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Joe Strummer's mother - a statement from her family, Oct. 17 2007
on October 17, 2007
This book has depicted Anna Mackenzie, Joe's mother, as an alcoholic and a depressive. Those of us who knew her as a sister or an aunt want to challenge this portrayal. She was a quiet, dignified and private person who was also to us unfailingly warm, welcoming, kind and tolerant.
She was the second child of nine, born on a croft and used to hard work from an early age. She became a nurse which in the 1930s was a job even more physically demanding than it is today. We are mystified by the references to her house as "shabby" and "run down". Neither she nor Joe's father Ron was interested in acquiring or flaunting household possessions. Nor did they sit about as if "they had been used to servants": Anna cooked and looked after the house while Ron was in charge of the garden and the DIY repairs and maintenance.
When we visited her in Warlingham or when she was at home in Bonar Bridge, there was no sign of her drinking excessively. She was a social drinker who had one or two gins in an evening - a habit which she probably picked up in India. She recalled with astonishment and disapproval the large amounts of drinking by others that she had observed in the diplomatic communities. At home, she'd usually go to bed early, leaving her nephews and nieces talking with Ron. He wasn't an alcoholic either though he drank more than she did. Nobody in Anna's family that we've spoken to can understand why she's been portrayed in this way. There's no drinking culture among the Mackenzie women.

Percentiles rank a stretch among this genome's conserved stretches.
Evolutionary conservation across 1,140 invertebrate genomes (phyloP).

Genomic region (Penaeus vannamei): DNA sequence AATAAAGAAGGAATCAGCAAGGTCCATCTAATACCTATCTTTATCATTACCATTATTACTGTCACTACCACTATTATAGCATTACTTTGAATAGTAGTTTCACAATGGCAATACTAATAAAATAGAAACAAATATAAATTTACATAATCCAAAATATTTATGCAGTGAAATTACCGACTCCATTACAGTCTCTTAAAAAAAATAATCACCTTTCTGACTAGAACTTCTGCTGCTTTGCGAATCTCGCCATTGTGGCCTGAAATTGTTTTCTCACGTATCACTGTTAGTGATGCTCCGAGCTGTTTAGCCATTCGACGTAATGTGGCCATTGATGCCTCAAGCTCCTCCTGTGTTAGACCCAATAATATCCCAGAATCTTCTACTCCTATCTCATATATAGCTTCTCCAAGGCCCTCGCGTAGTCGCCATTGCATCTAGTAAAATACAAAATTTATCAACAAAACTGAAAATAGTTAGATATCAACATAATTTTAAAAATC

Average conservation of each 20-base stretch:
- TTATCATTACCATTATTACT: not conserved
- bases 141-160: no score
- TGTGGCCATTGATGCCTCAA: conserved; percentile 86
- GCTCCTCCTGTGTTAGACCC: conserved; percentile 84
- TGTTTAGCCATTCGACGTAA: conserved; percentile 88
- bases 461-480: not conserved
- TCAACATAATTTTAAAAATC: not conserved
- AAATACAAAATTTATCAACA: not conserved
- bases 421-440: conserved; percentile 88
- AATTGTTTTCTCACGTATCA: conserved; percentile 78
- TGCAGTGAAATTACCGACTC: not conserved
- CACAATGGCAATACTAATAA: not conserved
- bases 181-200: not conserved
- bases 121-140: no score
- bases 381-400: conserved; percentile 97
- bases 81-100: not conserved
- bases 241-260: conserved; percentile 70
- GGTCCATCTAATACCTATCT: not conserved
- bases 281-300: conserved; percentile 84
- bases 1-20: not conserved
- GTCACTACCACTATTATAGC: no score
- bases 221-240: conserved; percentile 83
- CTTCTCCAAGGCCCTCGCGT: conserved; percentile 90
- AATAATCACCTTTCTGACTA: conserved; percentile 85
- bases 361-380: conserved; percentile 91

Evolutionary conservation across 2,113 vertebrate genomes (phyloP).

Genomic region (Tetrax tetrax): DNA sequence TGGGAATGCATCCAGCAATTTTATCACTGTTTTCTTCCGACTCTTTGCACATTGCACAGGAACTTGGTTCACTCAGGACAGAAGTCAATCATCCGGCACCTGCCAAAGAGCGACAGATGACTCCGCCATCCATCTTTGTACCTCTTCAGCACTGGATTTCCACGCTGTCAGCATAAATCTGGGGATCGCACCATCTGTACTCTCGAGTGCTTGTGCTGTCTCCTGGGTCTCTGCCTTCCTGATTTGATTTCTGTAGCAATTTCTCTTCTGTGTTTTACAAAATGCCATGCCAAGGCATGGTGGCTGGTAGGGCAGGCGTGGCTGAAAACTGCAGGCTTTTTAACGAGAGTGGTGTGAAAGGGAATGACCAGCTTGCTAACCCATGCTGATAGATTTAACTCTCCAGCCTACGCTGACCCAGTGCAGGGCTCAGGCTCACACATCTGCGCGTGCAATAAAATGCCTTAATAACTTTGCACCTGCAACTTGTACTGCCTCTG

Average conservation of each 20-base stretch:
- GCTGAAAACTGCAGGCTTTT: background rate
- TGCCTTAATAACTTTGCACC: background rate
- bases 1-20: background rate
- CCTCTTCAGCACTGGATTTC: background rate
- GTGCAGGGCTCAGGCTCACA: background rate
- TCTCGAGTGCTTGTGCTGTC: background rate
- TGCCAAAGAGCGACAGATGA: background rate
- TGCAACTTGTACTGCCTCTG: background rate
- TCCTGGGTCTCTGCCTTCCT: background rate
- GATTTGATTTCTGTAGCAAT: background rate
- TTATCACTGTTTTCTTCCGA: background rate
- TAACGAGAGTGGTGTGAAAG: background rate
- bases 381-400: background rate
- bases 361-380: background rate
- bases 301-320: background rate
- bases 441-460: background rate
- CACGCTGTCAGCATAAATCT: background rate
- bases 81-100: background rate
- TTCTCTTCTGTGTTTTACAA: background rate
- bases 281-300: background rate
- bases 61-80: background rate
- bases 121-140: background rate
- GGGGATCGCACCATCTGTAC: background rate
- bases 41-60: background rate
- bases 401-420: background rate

Like most people, Anna had to cope with deaths in her family. Her older brother Donald died when she had just turned 17 and her older son David killed himself. She rarely referred to David and did not discuss how his death had affected her. That was not the Mackenzie way. She never struck us as depressed however; she was always reserved, content to lead a quiet life.
She loved and supported Joe; she approved of his principles; she worried about him. She admired Gaby and adored her granddaughters. Joe inherited many of her good qualities.
She was loved by us and greatly liked and respected by all those who really knew her. She deserves this to be known.
On behalf of Jessie Mackinnon, Iain Gillies, Anna Gillies, Mairi Macleod, Jan Macleod, Rona McIntosh, Alasdair Gillies, George Macleod, Jane Mackinnon.